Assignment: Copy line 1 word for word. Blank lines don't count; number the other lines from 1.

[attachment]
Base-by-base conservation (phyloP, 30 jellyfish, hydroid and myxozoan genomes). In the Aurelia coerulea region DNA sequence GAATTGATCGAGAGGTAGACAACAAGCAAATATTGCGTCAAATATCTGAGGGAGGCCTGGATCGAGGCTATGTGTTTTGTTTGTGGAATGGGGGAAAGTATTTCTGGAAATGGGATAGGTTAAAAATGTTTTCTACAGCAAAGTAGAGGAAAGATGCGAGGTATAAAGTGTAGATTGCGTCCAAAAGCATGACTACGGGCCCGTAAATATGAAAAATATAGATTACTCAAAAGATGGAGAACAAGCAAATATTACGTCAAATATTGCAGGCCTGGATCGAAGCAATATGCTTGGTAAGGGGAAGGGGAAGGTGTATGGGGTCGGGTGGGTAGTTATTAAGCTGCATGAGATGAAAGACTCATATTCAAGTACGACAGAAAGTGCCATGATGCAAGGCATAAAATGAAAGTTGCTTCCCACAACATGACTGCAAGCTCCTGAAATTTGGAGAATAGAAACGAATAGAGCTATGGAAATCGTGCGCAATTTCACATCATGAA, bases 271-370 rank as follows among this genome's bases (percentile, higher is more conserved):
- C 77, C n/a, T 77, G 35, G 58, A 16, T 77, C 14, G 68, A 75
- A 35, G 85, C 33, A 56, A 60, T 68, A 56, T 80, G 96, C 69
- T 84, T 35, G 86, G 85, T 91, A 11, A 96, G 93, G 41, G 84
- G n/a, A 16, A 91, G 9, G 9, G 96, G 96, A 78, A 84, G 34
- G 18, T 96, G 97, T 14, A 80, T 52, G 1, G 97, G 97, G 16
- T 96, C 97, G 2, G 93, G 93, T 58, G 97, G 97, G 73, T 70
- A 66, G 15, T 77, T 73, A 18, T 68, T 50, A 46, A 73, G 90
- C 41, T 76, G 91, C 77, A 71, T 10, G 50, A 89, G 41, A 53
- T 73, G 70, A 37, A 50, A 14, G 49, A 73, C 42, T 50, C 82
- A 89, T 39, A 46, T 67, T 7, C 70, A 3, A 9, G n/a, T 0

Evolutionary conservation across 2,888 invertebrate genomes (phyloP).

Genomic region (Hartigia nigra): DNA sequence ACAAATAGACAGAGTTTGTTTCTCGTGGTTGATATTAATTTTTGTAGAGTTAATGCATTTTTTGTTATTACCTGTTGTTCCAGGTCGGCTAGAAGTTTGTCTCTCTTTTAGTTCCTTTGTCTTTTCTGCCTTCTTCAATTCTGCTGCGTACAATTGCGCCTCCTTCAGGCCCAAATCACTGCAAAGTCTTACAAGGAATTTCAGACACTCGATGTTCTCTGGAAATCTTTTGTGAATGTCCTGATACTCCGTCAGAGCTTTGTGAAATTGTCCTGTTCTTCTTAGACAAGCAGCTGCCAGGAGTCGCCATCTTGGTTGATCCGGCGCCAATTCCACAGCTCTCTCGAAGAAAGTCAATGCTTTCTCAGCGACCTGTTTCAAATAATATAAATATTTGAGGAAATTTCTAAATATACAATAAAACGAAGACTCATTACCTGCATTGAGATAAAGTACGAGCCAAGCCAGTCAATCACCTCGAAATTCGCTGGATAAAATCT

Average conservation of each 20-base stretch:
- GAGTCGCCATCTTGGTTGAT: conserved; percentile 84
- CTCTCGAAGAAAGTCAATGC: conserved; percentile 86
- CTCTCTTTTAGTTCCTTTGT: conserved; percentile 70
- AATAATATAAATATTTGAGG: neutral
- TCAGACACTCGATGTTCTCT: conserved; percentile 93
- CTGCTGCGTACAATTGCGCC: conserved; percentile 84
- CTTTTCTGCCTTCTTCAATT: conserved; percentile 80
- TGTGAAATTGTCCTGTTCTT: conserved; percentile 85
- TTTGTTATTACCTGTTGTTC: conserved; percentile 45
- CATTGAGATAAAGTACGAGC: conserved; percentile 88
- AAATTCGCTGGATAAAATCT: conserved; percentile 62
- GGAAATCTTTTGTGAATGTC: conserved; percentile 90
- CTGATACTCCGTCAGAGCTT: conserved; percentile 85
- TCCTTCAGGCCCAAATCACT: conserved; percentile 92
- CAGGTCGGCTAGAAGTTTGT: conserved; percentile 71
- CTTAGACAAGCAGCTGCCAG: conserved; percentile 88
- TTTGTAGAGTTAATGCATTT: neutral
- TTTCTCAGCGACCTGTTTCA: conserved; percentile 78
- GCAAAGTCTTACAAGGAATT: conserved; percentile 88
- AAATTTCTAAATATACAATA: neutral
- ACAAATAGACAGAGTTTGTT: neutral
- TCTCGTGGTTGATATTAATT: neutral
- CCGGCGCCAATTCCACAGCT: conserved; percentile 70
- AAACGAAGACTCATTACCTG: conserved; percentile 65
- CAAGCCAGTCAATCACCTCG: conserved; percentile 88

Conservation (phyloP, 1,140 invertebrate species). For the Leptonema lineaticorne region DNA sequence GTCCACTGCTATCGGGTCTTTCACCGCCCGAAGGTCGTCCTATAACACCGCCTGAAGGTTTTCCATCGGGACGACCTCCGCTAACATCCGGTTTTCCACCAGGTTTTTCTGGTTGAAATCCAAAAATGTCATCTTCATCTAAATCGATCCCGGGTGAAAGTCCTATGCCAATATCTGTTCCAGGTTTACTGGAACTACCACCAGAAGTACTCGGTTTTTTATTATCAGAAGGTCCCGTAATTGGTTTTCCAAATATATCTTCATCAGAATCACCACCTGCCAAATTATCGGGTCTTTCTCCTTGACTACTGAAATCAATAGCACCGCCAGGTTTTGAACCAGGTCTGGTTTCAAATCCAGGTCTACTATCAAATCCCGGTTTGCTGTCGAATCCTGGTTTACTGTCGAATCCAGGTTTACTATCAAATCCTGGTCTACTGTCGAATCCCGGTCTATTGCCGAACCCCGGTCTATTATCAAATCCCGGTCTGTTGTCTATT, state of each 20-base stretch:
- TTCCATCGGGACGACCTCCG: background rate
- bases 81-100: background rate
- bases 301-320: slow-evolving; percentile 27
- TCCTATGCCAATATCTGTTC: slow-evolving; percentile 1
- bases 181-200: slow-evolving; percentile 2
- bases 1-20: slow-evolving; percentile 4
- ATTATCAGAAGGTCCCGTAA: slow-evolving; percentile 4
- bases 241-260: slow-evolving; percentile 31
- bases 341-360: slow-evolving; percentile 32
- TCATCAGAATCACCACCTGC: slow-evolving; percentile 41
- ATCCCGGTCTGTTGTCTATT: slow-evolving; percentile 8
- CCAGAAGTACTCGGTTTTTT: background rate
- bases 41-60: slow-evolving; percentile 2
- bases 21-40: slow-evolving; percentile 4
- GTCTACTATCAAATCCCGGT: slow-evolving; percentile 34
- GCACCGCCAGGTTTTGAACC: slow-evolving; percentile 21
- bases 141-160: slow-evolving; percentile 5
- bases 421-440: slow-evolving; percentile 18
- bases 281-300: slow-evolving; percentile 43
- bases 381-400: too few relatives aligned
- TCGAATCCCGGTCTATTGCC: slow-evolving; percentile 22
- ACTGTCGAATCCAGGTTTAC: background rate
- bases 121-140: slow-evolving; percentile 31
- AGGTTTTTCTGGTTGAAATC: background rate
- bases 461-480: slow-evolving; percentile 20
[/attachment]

Base-by-base conservation (phyloP, 30 jellyfish, hydroid and myxozoan genomes). In the Aurelia coerulea region DNA sequence GAATTGATCGAGAGGTAGACAACAAGCAAATATTGCGTCAAATATCTGAGGGAGGCCTGGATCGAGGCTATGTGTTTTGTTTGTGGAATGGGGGAAAGTATTTCTGGAAATGGGATAGGTTAAAAATGTTTTCTACAGCAAAGTAGAGGAAAGATGCGAGGTATAAAGTGTAGATTGCGTCCAAAAGCATGACTACGGGCCCGTAAATATGAAAAATATAGATTACTCAAAAGATGGAGAACAAGCAAATATTACGTCAAATATTGCAGGCCTGGATCGAAGCAATATGCTTGGTAAGGGGAAGGGGAAGGTGTATGGGGTCGGGTGGGTAGTTATTAAGCTGCATGAGATGAAAGACTCATATTCAAGTACGACAGAAAGTGCCATGATGCAAGGCATAAAATGAAAGTTGCTTCCCACAACATGACTGCAAGCTCCTGAAATTTGGAGAATAGAAACGAATAGAGCTATGGAAATCGTGCGCAATTTCACATCATGAA, bases 271-370 rank as follows among this genome's bases (percentile, higher is more conserved):